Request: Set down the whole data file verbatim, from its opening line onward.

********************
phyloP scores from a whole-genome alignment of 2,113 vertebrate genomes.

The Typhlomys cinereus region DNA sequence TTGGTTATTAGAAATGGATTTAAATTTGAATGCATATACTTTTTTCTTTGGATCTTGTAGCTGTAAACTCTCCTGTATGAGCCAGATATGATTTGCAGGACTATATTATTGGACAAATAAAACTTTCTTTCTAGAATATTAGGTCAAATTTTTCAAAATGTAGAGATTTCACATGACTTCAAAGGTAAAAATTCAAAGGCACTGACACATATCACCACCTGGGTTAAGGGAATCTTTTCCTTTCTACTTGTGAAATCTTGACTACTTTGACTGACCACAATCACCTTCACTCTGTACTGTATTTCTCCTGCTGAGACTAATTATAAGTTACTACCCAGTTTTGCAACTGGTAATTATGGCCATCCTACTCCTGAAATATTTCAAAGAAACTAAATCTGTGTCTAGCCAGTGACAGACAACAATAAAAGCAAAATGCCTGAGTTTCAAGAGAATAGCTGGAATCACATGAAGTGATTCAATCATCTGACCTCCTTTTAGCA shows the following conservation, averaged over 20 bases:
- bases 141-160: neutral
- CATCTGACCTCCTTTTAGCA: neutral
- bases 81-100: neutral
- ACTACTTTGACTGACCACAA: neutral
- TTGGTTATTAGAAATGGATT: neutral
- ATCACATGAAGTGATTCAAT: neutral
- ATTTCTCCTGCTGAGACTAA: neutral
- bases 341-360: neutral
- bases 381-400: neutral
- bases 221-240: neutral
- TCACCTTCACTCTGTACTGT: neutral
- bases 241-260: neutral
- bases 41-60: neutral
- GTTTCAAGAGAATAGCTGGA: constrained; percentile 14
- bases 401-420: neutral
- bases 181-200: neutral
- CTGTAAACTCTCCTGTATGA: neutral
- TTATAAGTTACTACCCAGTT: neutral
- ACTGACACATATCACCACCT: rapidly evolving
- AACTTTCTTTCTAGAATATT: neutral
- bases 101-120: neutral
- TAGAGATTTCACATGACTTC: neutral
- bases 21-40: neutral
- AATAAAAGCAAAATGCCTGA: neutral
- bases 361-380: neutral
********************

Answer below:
phyloP scores from a whole-genome alignment of 2,113 vertebrate genomes.

The Typhlomys cinereus region DNA sequence TTGGTTATTAGAAATGGATTTAAATTTGAATGCATATACTTTTTTCTTTGGATCTTGTAGCTGTAAACTCTCCTGTATGAGCCAGATATGATTTGCAGGACTATATTATTGGACAAATAAAACTTTCTTTCTAGAATATTAGGTCAAATTTTTCAAAATGTAGAGATTTCACATGACTTCAAAGGTAAAAATTCAAAGGCACTGACACATATCACCACCTGGGTTAAGGGAATCTTTTCCTTTCTACTTGTGAAATCTTGACTACTTTGACTGACCACAATCACCTTCACTCTGTACTGTATTTCTCCTGCTGAGACTAATTATAAGTTACTACCCAGTTTTGCAACTGGTAATTATGGCCATCCTACTCCTGAAATATTTCAAAGAAACTAAATCTGTGTCTAGCCAGTGACAGACAACAATAAAAGCAAAATGCCTGAGTTTCAAGAGAATAGCTGGAATCACATGAAGTGATTCAATCATCTGACCTCCTTTTAGCA shows the following conservation, averaged over 20 bases:
- bases 141-160: neutral
- CATCTGACCTCCTTTTAGCA: neutral
- bases 81-100: neutral
- ACTACTTTGACTGACCACAA: neutral
- TTGGTTATTAGAAATGGATT: neutral
- ATCACATGAAGTGATTCAAT: neutral
- ATTTCTCCTGCTGAGACTAA: neutral
- bases 341-360: neutral
- bases 381-400: neutral
- bases 221-240: neutral
- TCACCTTCACTCTGTACTGT: neutral
- bases 241-260: neutral
- bases 41-60: neutral
- GTTTCAAGAGAATAGCTGGA: constrained; percentile 14
- bases 401-420: neutral
- bases 181-200: neutral
- CTGTAAACTCTCCTGTATGA: neutral
- TTATAAGTTACTACCCAGTT: neutral
- ACTGACACATATCACCACCT: rapidly evolving
- AACTTTCTTTCTAGAATATT: neutral
- bases 101-120: neutral
- TAGAGATTTCACATGACTTC: neutral
- bases 21-40: neutral
- AATAAAAGCAAAATGCCTGA: neutral
- bases 361-380: neutral